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crazed: Yep struck this myself at the local Harvey Normans store, Brought a HDMI DVD player and was told I needed a monster HDMI cable to get it working. The salesman was pretty pushy about it, until I pointed out that the DVD player had component out and I was planning to use it rather than HDMI. I eventually purchased a HDMI cable through another store afew weeks later, a 1 meter cable cost me $65, still have yet to notice much different between the HDMI cable and the component.


As DVD's are not "HD" you will most likley see exactly the same quality over HDMI and Component. Depending on the DVD player it will upscale it to 1080p or just send  over HDMI the unscaled 576p output. but its still orginally only 576p quality.

I have bought $10 HMDI cables and $80 wholesale ($250 retail) HDMI  cables and haven't noticed much of a difference apart from the $10 HDMI cables "looking cheap" but they have only been under 2M cables.

If you buy a 10M cheap cable it SHOULD be able to go 10M with no problems (why else would they make it/sell it.. think about it).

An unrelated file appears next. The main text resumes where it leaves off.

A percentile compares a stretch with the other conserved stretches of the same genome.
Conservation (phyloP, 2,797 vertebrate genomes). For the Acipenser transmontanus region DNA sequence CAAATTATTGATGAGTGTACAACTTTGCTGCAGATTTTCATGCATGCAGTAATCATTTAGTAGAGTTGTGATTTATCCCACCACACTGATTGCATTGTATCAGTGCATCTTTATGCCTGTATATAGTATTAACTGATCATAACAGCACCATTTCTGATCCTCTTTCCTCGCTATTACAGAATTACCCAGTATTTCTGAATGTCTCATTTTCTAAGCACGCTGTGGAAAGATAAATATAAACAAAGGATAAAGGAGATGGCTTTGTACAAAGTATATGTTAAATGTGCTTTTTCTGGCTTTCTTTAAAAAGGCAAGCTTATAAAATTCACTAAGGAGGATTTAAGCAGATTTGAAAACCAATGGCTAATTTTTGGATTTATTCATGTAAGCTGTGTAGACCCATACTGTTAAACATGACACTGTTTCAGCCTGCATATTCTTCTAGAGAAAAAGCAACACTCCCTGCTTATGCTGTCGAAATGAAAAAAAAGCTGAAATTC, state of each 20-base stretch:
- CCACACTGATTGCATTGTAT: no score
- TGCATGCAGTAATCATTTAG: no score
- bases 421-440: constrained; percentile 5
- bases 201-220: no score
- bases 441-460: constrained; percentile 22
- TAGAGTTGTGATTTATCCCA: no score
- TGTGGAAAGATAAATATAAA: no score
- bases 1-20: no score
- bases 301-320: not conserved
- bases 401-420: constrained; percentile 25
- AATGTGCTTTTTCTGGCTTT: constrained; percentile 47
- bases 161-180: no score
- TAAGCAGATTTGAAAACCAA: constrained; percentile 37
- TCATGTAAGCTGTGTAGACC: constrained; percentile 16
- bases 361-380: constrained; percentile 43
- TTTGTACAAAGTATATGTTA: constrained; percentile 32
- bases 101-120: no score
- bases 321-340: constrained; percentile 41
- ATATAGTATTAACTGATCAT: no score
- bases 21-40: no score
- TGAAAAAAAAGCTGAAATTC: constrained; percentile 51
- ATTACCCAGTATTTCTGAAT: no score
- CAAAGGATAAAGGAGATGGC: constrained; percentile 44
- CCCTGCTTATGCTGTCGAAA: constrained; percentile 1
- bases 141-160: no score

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  Reply # 184843 17-Dec-2008 19:22
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I've had quite a few of my close friends have this told to them by sales man too. One oh my friends even laughed right in front of the guy and then walked out. We've also had guys trying to sell us $400 cable, when we knew the $30 - $40 cable was just as good and we kindly declined the $400 one :)

It's somewhat shocking how they can put this across to people. Any friends that we hear who are purchasing LCD's we warn straight away.

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  Reply # 184850 17-Dec-2008 19:43
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Have a look at: http://www.audioholics.com/education/cables/long-hdmi-cable-bench-tests

a note at the end of all this..

A"t lengths less than 4 meters you can just about use silly string (OK, not really) and get HDMI to pass at any current resolution. At less than 3 meters you'll even extend that to 12-bit color and possibly the next crazy idea HDMI Licensing decides to throw at consumers. Don't spend a lot on these cables and if you want to save money you won't let anyone at a big box store talk you into buying from them."

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  Reply # 184872 17-Dec-2008 21:48
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Guys, who have to realise that Monster Cable themselves are worse in a lot of ways than the retailers (and no, I am not making ANY excuses for the retailers, even though I have a family member who works at Harvey Norman they STILL try and flog me Monster Cables!), and the best case in point so far is this quite amazing situation in the US where Monster tried to sue another company for copyright infringment, but didn't realise the owner of said sued company had a legal background.